Newsmakers : El Comandante’s Comeback

Nicaragua

 

 

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Daniel Ortega then …

Former Nicaraguan guerrilla leader Daniel Ortega, one of the most outspoken foes of the US during his first administration in the 1980s, will be sworn in as president in January after a November 5 election win. Ortega, a Marxist icon, says he’s changed, but Washington remains concerned that he will join Latin America’s growing club of leftist radical leaders, such as Cuba’s ailing Fidel Castro, Venezuela’s Hugo Chávez and Bolivia’s Evo Morales.

While the White House threatened to cut off $200 million in aid to Nicaragua, the region’s second-poorest nation after Haiti, if Ortega won the election, it now says its support will hinge on Ortega’s commitment to democracy. During Ortega’s first regime, which came to power after overthrowing dictator Anastasio Somoza, he seized private property, aligned himself with the Soviet Union, supported plans to overthrow the government in neighboring El Salvador, held some 10,000 political prisoners, censored the press, fueled 20,000% inflation and sparked a mass exodus of exiles to the US.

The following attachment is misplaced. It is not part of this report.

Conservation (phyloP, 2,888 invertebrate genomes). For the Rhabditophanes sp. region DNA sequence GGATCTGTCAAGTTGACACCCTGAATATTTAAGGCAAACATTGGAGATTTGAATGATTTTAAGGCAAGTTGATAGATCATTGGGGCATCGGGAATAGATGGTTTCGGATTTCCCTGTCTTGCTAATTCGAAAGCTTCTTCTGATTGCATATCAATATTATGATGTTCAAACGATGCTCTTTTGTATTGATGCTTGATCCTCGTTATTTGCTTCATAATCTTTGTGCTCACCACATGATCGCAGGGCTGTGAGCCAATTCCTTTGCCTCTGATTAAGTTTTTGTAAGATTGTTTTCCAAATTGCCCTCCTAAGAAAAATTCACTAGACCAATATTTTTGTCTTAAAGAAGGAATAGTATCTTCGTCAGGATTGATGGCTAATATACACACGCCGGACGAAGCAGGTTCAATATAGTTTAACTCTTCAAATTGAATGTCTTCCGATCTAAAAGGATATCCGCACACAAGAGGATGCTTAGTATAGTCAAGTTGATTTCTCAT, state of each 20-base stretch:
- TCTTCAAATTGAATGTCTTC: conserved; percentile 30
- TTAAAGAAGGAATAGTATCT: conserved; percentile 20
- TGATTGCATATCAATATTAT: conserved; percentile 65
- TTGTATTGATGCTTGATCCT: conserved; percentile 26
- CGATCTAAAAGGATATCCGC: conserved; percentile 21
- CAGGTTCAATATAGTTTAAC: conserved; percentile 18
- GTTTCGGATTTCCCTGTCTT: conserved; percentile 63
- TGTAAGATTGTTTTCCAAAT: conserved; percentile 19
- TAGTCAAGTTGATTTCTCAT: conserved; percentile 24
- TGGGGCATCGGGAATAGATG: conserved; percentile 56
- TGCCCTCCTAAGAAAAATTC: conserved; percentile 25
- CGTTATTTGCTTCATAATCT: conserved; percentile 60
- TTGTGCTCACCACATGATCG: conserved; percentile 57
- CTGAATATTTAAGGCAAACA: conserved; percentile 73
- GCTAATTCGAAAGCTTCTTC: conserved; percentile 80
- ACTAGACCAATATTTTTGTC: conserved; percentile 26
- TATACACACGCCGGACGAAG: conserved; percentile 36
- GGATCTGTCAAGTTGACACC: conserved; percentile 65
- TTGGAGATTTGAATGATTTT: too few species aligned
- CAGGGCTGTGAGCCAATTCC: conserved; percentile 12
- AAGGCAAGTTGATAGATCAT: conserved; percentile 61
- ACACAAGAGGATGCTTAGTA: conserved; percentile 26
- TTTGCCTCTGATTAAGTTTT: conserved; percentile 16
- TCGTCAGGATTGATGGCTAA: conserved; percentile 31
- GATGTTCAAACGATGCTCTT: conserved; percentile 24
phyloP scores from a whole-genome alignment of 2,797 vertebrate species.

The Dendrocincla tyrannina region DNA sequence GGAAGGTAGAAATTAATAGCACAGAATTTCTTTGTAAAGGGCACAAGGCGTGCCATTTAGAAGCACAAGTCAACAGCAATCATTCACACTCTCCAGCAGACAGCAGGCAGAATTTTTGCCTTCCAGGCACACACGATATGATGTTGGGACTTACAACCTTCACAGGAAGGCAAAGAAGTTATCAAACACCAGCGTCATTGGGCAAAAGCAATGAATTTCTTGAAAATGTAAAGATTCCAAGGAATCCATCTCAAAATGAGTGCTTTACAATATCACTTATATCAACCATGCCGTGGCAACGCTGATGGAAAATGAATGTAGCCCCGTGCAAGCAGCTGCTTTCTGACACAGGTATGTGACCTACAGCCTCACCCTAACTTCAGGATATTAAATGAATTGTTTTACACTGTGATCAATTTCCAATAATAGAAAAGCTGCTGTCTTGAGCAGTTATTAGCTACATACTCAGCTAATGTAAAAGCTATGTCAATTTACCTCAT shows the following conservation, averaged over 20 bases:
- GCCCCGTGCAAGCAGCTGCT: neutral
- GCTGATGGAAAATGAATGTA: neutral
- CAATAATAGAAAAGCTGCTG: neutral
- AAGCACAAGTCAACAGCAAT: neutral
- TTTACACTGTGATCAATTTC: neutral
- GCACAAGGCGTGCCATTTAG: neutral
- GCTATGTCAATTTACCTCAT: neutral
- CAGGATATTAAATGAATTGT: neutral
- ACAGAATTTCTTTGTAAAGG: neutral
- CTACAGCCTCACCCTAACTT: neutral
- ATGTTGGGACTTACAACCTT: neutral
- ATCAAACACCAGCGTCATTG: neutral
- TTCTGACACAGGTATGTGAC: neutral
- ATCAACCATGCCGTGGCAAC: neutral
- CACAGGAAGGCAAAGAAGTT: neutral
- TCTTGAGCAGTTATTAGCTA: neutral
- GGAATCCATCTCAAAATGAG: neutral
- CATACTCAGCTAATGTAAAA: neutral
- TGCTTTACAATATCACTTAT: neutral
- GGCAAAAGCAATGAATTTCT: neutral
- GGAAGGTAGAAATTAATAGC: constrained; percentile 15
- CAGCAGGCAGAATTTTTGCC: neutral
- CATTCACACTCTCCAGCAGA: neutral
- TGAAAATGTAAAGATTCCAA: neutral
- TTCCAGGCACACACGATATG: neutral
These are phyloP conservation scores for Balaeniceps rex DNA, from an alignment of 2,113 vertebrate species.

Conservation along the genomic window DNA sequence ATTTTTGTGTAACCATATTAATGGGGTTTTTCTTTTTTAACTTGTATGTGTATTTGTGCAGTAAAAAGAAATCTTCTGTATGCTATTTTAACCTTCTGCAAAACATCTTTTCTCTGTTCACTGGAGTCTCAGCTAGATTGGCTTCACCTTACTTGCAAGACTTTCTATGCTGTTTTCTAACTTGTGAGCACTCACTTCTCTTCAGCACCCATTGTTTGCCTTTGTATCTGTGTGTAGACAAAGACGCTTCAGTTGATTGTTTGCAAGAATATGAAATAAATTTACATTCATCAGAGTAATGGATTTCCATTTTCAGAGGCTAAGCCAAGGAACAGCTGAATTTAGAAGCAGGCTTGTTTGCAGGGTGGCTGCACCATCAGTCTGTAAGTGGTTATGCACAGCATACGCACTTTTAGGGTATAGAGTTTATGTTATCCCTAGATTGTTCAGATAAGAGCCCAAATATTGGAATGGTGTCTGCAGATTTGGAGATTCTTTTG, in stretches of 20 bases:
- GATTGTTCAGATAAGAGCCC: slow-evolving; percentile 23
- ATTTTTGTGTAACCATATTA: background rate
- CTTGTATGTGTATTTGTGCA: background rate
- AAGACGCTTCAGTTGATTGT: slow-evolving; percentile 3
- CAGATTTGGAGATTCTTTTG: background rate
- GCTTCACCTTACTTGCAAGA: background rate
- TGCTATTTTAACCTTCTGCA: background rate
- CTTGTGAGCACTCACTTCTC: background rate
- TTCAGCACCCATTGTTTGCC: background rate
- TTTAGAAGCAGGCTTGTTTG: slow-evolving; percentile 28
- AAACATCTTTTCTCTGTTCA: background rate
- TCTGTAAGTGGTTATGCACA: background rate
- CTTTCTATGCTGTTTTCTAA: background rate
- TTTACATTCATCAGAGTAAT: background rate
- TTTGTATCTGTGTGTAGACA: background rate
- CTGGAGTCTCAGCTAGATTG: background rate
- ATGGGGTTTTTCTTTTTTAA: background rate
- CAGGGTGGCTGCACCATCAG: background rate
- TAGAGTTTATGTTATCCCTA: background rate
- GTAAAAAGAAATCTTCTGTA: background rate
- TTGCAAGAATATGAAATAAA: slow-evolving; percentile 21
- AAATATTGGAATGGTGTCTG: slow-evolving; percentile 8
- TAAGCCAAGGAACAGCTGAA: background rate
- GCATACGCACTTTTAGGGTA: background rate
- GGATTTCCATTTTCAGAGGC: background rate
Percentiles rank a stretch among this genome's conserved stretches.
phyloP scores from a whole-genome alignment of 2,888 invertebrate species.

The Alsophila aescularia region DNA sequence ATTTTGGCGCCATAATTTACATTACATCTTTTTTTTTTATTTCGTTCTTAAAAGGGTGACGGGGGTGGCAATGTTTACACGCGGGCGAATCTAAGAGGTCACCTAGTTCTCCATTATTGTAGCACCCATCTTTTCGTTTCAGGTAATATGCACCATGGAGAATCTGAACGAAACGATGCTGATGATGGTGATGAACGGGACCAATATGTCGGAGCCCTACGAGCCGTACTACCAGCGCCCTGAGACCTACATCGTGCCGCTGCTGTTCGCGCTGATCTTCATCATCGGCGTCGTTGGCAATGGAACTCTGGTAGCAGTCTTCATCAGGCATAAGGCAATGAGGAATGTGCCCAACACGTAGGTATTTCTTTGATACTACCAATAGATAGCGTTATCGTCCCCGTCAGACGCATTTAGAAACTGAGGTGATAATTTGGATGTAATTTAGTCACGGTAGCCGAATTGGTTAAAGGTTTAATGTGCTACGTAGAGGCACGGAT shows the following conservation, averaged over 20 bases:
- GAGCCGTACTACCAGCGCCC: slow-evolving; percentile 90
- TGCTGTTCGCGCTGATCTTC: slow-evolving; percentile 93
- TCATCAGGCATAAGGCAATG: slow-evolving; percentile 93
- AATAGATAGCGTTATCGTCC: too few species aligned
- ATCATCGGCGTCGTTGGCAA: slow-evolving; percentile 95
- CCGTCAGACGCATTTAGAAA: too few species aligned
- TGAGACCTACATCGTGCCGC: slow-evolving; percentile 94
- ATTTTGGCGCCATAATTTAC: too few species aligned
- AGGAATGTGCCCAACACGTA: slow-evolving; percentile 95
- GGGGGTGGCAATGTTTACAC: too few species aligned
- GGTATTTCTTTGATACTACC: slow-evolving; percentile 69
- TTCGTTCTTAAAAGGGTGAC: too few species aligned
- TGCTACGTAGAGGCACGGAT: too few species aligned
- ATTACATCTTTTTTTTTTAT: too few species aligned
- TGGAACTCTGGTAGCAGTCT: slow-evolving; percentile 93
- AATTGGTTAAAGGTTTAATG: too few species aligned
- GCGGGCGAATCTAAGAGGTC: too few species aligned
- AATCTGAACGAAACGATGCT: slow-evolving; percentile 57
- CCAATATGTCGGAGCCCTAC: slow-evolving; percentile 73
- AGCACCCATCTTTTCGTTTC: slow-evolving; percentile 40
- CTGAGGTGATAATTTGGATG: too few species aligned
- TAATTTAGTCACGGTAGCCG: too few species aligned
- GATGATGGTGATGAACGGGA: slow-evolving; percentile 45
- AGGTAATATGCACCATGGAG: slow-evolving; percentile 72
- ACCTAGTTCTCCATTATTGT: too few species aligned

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… and now, as the new
president

Ortega, who has since become openly religious and contends he has moved to the center-left, says he learned from his mistakes and will work with the IMF to maintain economic stability. “There will be no dramatic or radical changes to the economic foundations laid over these years,” Ortega said after his Sandinista party victory over conservative candidate Eduardo Montealegre.

The US, which imposed a blockade against Nicaragua during the first Ortega administration and unleashed the Contra insurgency against his government, is taking a cautious approach and awaiting signs that the president-elect means what he says. Ortega vows to protect private property, support free enterprise, respect civil liberties and uphold the DR-Cafta free-trade pact with the US. He also says he will work with Washington to curb his country’s crushing poverty.

 


Antonio Guerrero

 

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